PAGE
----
Chapter 2

One of the overarching goals of  school communications planning is staying current on all the modern channels available. Independently, each is quite effective, but when used together, all these digital channels can significantly boost your engagement levels. A responsive school communications plan integrates these essential channels with non-digital tactics for a modern comprehensive approach to the ever-changing challenges of engaging your school community.

Balancing the communications mix

Pursuing digital channels cannot come at the expense of proven non-digital tools schools have long employed. Personal small- and large-group meetings, phone calls, school signage, take-home packets and the sundry tools otherwise used to connect are still in play. But an integrated approach merging progressive technologies with 'old-school' tactics is your best formula for success.

Powerful websites that are easy to navigate; notification systems that automatically trigger voice, text and emails; mobile apps and ubiquitous social media that connect us from anywhere are the channels your district needs to embrace. Working together, they can form the communications arsenal for your school. Understanding and using these channels will make the job of connecting with and engaging all your audiences more effective than ever.

District and school websites

A website serves an important purpose for school districts and its schools, Think of it as a self-service portal for a great deal of information for your school community.

Because schools have distinct requirements in terms of what their websites need to provide, good website design has must take into account precisely why and how visitors access your site. Foremost, frequently accessed information must be easy to find, and your website needs to reflect a professional image that helps depict your school brand.

Website accessibility is critical from both an ADA-compliance standpoint, and the larger population that's accessing your web content. Web content needs to be free of barriers for people with disabilities. Likewise, your web content is usually shared across multiple channels on multiple mobile devices, so everyone needs to access your content anytime from anywhere.

In addition, a district site is the hub for alerts, calendars and news, submission forms, social media feeds, school board activity, e-commerce and more. For a closer look at what goes into good website design, check out these five tips for great school website design.


School Website Planning Guide Download Now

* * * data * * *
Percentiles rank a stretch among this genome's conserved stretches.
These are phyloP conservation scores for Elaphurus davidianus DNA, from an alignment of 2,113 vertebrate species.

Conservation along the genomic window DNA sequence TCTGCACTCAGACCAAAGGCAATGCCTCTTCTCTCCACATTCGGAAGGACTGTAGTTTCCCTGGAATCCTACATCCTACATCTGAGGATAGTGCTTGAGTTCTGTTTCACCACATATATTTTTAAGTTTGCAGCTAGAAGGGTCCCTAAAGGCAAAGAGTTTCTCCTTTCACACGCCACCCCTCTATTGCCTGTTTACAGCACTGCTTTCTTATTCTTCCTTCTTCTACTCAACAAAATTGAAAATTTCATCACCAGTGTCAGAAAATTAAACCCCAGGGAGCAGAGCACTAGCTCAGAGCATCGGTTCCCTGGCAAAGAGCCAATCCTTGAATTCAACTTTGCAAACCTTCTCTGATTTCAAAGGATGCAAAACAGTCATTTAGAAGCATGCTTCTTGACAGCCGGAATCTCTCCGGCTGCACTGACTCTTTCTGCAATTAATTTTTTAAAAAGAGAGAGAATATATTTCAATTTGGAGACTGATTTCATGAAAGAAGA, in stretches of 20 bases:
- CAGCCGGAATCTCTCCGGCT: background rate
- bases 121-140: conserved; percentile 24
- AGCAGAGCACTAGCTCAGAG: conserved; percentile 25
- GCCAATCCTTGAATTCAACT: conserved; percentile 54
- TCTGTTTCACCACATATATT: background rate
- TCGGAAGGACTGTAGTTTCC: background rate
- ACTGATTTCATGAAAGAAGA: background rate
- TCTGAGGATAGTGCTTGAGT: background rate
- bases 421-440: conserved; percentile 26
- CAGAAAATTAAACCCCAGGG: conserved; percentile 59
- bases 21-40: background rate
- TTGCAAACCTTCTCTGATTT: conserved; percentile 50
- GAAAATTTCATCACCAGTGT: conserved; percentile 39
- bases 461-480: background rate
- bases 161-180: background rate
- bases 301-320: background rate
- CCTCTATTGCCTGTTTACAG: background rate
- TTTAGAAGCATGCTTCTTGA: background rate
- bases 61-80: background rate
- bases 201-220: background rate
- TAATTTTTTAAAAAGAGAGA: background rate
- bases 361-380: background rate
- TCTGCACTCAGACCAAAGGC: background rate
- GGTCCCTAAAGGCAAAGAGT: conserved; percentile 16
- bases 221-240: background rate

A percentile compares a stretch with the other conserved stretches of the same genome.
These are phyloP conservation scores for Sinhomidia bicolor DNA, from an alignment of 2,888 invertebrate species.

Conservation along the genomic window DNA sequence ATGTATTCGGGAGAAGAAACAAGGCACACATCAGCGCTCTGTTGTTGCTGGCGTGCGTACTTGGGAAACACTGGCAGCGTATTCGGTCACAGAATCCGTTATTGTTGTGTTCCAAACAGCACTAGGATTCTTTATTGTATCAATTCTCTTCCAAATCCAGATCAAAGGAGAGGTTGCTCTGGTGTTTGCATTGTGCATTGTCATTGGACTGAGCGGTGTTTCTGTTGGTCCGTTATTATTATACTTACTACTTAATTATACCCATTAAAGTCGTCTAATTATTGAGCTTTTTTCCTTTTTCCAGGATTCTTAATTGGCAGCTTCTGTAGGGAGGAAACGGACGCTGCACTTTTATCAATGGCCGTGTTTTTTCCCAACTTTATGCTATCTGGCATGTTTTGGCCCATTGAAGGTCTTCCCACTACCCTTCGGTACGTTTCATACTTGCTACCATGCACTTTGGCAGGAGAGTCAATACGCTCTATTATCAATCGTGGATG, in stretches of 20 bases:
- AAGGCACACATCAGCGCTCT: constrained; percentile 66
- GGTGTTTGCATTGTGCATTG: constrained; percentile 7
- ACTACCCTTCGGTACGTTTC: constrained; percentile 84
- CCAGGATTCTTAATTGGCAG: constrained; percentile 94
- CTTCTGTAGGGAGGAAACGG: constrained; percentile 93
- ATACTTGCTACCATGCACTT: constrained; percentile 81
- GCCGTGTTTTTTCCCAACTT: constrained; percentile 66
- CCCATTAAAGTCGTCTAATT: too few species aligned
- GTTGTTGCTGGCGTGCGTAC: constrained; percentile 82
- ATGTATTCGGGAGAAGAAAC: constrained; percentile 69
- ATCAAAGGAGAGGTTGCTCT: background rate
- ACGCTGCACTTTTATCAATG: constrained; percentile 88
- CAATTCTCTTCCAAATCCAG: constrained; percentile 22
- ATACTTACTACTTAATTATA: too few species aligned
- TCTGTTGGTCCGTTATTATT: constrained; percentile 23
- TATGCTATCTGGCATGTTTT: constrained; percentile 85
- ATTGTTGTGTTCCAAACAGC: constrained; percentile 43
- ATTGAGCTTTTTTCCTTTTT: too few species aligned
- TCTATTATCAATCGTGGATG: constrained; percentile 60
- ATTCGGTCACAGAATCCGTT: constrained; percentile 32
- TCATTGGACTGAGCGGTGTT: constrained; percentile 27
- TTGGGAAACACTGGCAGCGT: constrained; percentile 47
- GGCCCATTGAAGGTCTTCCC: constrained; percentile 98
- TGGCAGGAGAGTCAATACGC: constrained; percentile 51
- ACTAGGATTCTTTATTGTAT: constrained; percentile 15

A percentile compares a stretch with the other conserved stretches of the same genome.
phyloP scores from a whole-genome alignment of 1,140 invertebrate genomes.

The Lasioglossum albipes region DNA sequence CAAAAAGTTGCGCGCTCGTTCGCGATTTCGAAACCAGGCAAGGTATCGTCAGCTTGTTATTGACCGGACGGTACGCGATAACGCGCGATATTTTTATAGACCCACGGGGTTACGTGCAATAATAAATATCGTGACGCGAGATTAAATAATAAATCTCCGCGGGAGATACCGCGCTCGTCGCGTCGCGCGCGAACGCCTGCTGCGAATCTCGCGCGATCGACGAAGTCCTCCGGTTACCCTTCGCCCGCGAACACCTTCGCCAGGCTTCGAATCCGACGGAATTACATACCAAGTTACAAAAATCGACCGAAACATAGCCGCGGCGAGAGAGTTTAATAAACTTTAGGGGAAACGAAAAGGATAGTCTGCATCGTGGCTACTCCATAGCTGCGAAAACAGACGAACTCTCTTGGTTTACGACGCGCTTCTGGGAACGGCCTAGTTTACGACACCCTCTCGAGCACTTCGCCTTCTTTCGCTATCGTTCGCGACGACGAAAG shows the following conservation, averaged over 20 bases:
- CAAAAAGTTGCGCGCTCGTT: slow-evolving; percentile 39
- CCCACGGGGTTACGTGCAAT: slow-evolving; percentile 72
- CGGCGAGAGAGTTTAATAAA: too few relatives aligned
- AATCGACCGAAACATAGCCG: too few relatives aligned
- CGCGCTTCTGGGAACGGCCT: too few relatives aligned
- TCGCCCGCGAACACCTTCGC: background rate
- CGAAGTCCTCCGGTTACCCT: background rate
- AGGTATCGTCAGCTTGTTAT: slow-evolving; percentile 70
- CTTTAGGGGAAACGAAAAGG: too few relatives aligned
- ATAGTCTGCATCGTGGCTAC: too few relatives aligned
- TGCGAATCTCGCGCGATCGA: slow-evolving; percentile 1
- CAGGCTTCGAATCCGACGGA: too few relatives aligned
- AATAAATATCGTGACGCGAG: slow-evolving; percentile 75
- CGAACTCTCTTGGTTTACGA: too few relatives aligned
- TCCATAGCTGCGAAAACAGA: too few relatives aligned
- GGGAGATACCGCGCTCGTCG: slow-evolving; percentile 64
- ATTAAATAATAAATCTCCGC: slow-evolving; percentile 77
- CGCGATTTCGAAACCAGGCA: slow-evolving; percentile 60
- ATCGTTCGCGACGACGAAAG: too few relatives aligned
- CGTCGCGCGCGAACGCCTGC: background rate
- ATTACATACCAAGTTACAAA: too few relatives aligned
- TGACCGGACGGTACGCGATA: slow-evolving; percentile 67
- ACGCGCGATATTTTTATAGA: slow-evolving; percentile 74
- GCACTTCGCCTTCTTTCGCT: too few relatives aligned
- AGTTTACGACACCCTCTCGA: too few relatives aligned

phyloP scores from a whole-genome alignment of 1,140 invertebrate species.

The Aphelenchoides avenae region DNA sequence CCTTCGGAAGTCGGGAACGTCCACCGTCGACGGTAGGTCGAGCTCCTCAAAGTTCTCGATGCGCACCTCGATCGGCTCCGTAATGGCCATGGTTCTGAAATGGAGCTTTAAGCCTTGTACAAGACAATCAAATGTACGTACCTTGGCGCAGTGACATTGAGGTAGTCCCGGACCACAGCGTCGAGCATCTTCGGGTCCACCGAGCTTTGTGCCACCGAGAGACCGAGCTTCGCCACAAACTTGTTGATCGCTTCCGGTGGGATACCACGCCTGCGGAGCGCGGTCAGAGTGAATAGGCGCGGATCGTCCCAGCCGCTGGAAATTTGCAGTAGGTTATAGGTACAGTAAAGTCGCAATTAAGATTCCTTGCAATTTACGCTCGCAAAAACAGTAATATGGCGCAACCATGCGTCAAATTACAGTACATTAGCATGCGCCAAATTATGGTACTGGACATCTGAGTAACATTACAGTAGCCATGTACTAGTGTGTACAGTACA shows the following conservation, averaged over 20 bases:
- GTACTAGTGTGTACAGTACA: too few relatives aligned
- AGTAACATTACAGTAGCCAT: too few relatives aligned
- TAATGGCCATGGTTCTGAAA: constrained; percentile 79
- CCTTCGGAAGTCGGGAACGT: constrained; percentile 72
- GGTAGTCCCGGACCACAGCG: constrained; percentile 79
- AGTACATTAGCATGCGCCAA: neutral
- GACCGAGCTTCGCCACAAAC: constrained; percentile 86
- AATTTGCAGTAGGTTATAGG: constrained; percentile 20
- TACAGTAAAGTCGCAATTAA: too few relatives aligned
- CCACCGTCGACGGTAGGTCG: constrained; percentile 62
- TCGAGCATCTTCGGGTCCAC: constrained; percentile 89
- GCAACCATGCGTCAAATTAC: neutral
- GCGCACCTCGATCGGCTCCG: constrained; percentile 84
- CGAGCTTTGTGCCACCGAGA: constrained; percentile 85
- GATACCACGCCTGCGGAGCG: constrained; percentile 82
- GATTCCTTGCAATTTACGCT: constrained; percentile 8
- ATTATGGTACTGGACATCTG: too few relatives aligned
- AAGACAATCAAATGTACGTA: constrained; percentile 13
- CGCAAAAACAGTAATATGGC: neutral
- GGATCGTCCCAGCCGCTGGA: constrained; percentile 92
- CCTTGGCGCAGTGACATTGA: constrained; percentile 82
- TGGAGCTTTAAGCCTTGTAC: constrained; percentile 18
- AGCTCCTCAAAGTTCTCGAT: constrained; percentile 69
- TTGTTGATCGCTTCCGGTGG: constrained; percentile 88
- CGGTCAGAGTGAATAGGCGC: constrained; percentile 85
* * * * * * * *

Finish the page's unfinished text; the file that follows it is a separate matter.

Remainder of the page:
Notifications and alerts

Critical updates, emergency information and important reminders delivered through SMS (text) and voice messages are increasingly important for thorough communications. These types of systems may or may not integrate with other channels such as mobile apps, so careful consideration needs to be given to capabilities and limitations of notification solutions serving K12.

As we all grow more dependent on receiving alerts and notifications to help us prioritize the news and information we want to receive, parent preferences and the ability to personalize their school communications are driving successful parent engagement. Parents and others should have the ability to customize their preferences and receive the preferred method(s) of communication.

Schools need to be sensitive to parents' preferences for these messages or else a breakdown in communication will occur. You do not want to overuse notifications. It is an extremely effective means of communication but can become annoying – and possibly illegal (see Legal Considerations section) – if you are getting notifications about not-so-important information. Emphasize careful user setup and preferences selection when your users consider the kinds of content they want pushed to them. This article goes into more detail about why school notifications should be in your communications mix.

Mobile app

With 90 percent of internet users accessing it via mobile devices, it's no surprise that mobile apps are becoming a very popular method for schools to communicate. A mobile app can make it efficient for those parents and others in your school community who prefer to use apps.

A dedicated, branded school mobile app can serve as a handy conduit to your school website, where users can access common information like alerts, calendars, directories, news and lunch menus. While the mobile app is not ready to replace the website, the website content needs to be accessible through the app. Another key benefit of the mobile app is the ability to deliver push notifications.

There are other key features a school mobile app should have, but one of the most important is the ability to segment your notifications to the specific users respectively. For example, if the middle school football game is canceled, you should not be notifying the elementary and high school parents. One drawback of mobile apps is the need to have users update their apps, which creates a potential barrier to full utilization of this channel.


Read reviews of the Top 20 School Mobile Apps


Social media

Popular social media channels are driving how many businesses and organizations are engaging their audiences, and they're how many in your school community get their news, entertainment and other information. Social media needs to be a big part of your communications mix as well.

Understanding which social media to use and when to use them requires understanding the limits and life cycle of the content posted to each of these channels. Facebook, Youtube and Instagram and are the key channels we’re talking about here.  These are what your school should be using to reach the increasingly digital and mobile stakeholders your school serves. Twitter not so much, and do steer clear of Tik-Tok, with the toxic privacy issues that haunt that channel.